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HOME  > Past issues  > 2013 July 24 - 30  > Abe’s education policy strategist attacks SMAP’s hit song for encouraging children to not compete
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2013 July 24 - 30 TOP3 [EDUCATION]

Abe’s education policy strategist attacks SMAP’s hit song for encouraging children to not compete

July 27, 2013
Popular Japanese idol group SMAP’s hit tune, “The one and only flower in the world” which is widely used in music classes in schools, is spoiling Japanese children according to an educational policy strategist of the Abe government, Yagi Hidetsugu.

He denounces the lyrics, “No.1 is not always what we want”, claiming that it encourages children to not make an effort. His mindset focuses on “competition” and “coercion” in schools. Without competition and coercion, children cannot maintain their motivation, according to Yagi. He even calls for the need for physical discipline to educate children.

Yagi is a former head of a rightist group complaining that Japanese history education is masochistic. He promoted the publication of a history textbook which justifies Japan’s actions during past wars. He argues that the two official statements by Japan admitting to its past war of aggression and to its Army’s involvement in forced sexual slavery during WWII have oriented the country’s history education in the direction of an anti-Japanese masochistic view. Yagi praises Prime Minister Abe Shinzo as an icon who bravely fights against such a perception of history. Furthermore, this education advisor seeks to revive the spirit of the prewar Imperial Rescript on Education which pushed young people into battlefields and to reinstate the concept of “good wife, wise mother” and “authority of the father”.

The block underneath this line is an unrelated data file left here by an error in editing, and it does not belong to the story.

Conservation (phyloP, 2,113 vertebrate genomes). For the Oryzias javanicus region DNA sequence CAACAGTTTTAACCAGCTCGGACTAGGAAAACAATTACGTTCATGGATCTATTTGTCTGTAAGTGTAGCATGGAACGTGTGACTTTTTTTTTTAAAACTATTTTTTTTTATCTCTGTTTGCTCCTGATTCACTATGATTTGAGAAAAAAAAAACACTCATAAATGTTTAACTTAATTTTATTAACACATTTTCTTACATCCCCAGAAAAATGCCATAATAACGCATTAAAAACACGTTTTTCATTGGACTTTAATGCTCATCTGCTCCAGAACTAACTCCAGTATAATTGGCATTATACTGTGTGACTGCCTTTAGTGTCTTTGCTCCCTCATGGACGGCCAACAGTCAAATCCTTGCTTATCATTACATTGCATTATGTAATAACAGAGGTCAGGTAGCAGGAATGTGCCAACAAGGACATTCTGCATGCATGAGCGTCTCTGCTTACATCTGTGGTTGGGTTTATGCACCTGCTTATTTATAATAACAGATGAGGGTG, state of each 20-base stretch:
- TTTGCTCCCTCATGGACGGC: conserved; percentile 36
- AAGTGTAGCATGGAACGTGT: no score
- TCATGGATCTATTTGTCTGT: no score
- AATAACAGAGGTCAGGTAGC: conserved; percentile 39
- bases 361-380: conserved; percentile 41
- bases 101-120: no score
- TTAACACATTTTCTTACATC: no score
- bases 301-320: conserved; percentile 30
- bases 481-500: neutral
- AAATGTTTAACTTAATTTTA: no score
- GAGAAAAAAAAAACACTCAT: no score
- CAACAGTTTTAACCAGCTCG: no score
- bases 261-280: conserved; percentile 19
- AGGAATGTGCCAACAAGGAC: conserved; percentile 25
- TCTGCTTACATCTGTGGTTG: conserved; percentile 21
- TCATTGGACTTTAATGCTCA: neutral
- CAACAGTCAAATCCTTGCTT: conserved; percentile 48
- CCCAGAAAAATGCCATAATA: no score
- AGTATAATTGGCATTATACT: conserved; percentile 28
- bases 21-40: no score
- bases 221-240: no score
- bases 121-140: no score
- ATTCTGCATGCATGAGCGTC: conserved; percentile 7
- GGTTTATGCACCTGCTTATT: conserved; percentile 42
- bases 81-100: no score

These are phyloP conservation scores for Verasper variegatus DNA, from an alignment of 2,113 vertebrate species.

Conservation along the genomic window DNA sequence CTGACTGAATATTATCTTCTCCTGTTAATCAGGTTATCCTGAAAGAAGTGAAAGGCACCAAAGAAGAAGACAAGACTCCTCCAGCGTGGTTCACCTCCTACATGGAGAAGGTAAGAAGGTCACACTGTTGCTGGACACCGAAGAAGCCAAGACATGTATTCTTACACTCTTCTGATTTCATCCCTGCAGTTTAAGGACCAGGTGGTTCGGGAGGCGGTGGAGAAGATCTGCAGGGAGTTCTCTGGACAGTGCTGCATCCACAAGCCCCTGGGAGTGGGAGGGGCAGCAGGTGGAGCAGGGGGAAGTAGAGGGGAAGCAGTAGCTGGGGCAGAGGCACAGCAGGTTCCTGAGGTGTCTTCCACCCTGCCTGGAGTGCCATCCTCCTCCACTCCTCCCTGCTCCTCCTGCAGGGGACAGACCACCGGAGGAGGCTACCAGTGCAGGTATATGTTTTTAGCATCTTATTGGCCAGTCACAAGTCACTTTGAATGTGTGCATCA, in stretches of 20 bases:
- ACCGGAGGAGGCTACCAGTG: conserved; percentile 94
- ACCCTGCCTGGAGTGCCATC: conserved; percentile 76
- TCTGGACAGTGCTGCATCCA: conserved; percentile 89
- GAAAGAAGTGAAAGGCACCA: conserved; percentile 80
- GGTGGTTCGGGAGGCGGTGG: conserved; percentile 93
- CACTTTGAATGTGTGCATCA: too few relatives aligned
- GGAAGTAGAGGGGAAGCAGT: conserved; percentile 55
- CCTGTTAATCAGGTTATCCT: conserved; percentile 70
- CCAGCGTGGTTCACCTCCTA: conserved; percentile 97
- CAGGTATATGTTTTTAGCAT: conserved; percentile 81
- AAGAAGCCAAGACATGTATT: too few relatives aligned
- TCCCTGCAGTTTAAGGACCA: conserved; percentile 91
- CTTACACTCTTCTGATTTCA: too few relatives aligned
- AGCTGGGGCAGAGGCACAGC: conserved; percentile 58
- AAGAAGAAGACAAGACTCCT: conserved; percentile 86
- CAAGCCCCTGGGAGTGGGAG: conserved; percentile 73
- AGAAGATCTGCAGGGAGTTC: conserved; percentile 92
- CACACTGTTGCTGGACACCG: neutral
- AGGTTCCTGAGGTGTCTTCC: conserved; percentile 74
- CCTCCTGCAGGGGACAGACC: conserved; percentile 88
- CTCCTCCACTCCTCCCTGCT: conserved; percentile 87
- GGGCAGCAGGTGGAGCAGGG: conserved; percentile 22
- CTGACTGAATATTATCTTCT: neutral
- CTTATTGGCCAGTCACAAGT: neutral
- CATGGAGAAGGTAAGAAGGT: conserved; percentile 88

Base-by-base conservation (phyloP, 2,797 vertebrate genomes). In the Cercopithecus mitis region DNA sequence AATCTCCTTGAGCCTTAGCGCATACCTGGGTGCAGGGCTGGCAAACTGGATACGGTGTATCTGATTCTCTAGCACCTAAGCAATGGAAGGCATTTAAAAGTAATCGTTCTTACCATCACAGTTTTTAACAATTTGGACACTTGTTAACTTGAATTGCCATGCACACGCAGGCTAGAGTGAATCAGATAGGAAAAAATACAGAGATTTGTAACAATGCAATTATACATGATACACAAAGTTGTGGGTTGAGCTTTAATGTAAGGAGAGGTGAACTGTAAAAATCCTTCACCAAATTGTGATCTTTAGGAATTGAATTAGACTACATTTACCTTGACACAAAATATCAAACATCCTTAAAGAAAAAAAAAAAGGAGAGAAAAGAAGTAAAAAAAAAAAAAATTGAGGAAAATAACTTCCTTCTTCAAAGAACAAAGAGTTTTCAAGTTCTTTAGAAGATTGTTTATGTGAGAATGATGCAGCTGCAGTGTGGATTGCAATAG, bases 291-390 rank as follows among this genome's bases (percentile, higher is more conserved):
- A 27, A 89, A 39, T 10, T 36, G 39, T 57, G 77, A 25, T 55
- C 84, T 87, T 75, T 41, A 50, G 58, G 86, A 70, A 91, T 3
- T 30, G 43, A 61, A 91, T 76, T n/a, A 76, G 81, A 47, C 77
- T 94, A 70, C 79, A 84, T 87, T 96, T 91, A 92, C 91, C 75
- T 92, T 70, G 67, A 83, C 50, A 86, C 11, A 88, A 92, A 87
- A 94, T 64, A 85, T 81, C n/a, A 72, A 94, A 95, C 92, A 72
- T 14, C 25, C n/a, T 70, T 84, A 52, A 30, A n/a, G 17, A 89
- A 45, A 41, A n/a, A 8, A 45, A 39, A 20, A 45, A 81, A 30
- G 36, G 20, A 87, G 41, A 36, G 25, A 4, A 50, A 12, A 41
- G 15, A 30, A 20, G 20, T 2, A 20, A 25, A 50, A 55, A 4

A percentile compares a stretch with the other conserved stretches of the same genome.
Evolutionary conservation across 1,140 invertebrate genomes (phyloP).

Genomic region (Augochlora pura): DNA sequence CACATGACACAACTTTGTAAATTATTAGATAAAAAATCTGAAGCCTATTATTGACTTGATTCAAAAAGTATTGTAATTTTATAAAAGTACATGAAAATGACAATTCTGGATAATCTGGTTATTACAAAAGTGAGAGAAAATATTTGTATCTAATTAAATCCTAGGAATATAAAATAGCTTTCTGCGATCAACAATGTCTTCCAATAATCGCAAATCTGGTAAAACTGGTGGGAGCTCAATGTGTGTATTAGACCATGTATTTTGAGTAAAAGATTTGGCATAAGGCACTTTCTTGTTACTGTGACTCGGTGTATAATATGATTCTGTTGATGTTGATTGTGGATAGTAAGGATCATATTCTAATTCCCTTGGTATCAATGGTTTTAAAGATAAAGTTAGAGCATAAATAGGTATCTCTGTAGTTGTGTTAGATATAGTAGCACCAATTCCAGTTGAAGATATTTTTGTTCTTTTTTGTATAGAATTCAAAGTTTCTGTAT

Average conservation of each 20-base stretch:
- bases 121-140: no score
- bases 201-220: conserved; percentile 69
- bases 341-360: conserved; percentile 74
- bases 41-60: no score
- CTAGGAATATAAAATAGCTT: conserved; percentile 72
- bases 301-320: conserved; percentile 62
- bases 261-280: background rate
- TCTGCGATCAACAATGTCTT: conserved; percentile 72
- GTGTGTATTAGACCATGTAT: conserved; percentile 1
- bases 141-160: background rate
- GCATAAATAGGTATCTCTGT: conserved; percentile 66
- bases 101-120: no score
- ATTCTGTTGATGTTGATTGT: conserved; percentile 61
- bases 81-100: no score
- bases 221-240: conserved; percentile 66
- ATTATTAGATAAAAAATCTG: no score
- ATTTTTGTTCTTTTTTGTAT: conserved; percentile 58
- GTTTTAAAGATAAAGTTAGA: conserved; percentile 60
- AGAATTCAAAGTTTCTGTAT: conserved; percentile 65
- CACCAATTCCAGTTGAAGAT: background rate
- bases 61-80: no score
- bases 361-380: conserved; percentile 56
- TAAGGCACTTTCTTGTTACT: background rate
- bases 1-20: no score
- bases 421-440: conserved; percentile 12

Another education policy advisor is journalist Sakurai Yoshiko who makes the claim that corporal punishment must be readopted in schools and within families.

Sakurai, in regard to the comfort women issue, argued that neither the Japanese government nor the military forcibly carted off women to brothels. She frequently contributes articles to weekly magazines and repeats, “Japanese people who are denouncing Japan by distorting historical facts are helping to create the increase in anti-Japan complaints,” and that politicians who admitted to and apologized for the actions of the Japanese military are as blameworthy as those who fan anti-patriotic sentiment when no evidence exists to prove the allegation of the forced prostitution of women. Regarding the Tokyo Tribunal, she insists that Japan has not accepted the illegality and value judgment of the tribunal which was based on hatred.

Both advisors share the same objectives as Prime Minister Abe in pursuit of an education system strengthened by government control, that is more competitive and more nationalistic, and that will teach a nationalistic interpretation of history.
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